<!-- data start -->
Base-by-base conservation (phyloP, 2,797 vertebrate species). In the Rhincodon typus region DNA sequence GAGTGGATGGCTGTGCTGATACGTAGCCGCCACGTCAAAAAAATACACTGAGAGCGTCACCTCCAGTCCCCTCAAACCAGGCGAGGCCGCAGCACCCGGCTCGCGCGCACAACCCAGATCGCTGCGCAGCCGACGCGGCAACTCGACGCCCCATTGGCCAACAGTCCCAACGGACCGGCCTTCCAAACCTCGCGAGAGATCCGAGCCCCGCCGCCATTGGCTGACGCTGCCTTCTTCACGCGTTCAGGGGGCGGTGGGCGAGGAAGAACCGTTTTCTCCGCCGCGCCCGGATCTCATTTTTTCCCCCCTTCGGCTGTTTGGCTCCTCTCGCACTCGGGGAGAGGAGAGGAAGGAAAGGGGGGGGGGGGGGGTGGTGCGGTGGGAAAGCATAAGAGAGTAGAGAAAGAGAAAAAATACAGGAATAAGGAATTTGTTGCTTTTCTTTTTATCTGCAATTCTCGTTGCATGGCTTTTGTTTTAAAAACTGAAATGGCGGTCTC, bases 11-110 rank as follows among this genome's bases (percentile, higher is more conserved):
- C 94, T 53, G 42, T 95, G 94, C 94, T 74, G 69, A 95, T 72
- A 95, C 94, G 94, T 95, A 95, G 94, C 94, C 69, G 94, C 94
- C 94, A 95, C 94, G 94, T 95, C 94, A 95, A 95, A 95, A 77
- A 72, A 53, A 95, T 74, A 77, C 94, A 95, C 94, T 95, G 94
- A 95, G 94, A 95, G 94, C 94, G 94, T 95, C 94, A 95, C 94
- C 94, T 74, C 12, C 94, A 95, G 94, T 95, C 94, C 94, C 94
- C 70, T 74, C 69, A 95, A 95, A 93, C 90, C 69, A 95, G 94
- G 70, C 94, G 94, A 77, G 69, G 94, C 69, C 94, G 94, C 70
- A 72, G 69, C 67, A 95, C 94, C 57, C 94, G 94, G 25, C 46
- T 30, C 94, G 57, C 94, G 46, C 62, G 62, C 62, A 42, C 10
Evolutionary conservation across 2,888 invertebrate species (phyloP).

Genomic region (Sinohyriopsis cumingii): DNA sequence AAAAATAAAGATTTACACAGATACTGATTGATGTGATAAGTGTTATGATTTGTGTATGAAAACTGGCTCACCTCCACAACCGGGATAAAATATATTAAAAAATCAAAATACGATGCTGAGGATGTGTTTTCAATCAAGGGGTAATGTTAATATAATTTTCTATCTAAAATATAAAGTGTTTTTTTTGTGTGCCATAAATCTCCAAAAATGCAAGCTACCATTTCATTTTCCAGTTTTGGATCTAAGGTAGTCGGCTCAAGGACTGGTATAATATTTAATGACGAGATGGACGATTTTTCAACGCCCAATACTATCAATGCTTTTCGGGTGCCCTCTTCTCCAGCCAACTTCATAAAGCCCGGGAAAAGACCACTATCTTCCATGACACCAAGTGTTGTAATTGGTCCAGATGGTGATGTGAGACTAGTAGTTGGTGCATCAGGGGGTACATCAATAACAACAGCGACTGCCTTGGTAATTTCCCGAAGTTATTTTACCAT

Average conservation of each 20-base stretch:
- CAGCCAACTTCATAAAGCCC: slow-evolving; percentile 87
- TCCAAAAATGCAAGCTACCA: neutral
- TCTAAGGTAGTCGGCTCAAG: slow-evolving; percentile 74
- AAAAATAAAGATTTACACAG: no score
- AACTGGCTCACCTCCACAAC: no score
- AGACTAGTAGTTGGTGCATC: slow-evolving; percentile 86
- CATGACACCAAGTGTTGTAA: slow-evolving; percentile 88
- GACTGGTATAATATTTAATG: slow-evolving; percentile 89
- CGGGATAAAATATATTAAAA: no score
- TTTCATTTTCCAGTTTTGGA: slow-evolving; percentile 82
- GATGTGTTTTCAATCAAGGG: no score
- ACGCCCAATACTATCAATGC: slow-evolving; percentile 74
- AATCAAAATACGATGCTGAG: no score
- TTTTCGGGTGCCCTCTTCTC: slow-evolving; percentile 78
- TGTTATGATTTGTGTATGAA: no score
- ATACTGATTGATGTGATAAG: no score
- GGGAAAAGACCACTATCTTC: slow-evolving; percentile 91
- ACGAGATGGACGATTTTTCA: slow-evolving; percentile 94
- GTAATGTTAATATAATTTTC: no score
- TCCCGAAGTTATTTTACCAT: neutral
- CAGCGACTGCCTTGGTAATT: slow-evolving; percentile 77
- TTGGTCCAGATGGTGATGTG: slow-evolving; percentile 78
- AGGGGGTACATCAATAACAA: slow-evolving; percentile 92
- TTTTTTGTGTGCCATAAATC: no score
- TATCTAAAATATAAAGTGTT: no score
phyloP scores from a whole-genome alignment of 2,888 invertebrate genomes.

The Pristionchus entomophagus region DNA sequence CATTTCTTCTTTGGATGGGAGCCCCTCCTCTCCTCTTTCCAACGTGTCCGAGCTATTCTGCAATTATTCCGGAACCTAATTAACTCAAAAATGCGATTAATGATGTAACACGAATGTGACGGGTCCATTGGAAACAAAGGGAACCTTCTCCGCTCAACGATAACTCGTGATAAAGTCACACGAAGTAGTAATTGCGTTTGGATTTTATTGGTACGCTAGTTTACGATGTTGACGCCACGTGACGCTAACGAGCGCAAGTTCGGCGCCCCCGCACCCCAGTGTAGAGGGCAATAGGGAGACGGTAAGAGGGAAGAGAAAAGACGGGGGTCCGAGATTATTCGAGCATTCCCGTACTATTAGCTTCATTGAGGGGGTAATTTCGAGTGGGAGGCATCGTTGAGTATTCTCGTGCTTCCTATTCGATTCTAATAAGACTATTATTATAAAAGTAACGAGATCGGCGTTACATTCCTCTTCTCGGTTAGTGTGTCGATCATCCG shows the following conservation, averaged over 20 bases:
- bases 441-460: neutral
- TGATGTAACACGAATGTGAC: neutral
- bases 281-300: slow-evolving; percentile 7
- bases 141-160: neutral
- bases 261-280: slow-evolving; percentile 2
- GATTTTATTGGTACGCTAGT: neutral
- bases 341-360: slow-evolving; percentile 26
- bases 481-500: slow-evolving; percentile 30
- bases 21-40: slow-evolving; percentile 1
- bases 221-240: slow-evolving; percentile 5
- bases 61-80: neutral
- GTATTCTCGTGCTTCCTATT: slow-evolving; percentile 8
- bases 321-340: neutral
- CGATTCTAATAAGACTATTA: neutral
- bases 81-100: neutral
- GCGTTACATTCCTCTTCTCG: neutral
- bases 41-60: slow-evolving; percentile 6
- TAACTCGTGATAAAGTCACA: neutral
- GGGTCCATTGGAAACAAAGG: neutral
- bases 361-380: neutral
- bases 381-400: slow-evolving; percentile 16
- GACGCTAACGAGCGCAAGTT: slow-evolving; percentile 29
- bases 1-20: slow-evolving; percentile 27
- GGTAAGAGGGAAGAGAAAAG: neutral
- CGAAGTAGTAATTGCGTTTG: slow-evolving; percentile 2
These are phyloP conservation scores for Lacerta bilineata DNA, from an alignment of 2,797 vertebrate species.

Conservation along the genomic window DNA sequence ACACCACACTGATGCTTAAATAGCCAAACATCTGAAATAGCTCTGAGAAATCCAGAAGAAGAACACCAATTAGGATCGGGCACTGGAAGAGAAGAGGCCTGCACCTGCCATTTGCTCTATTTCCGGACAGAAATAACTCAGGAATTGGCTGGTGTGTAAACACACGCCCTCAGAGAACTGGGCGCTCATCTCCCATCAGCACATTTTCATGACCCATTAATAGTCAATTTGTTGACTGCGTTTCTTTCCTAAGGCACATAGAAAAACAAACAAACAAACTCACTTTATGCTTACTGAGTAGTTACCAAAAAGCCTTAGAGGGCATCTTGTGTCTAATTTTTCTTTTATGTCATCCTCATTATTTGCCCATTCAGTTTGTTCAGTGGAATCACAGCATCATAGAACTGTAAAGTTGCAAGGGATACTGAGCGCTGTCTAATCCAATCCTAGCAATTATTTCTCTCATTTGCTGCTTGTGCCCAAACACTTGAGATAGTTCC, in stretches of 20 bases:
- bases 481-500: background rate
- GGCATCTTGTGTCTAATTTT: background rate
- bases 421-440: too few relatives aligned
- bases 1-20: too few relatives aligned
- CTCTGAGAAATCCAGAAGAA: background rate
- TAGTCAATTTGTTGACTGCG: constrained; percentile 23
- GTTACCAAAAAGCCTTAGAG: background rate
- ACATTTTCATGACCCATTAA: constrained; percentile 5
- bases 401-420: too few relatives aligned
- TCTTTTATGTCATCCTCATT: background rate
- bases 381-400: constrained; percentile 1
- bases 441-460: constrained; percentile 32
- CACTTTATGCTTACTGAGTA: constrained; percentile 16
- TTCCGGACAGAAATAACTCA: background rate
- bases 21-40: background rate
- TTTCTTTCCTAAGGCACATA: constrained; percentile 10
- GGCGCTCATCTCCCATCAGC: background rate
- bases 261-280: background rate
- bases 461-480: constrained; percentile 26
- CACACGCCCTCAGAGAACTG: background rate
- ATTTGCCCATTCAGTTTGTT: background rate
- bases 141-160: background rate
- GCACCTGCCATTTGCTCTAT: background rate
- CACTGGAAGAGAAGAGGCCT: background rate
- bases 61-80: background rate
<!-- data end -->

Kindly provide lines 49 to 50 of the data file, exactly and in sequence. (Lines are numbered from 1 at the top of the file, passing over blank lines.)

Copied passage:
- bases 481-500: slow-evolving; percentile 30
- bases 21-40: slow-evolving; percentile 1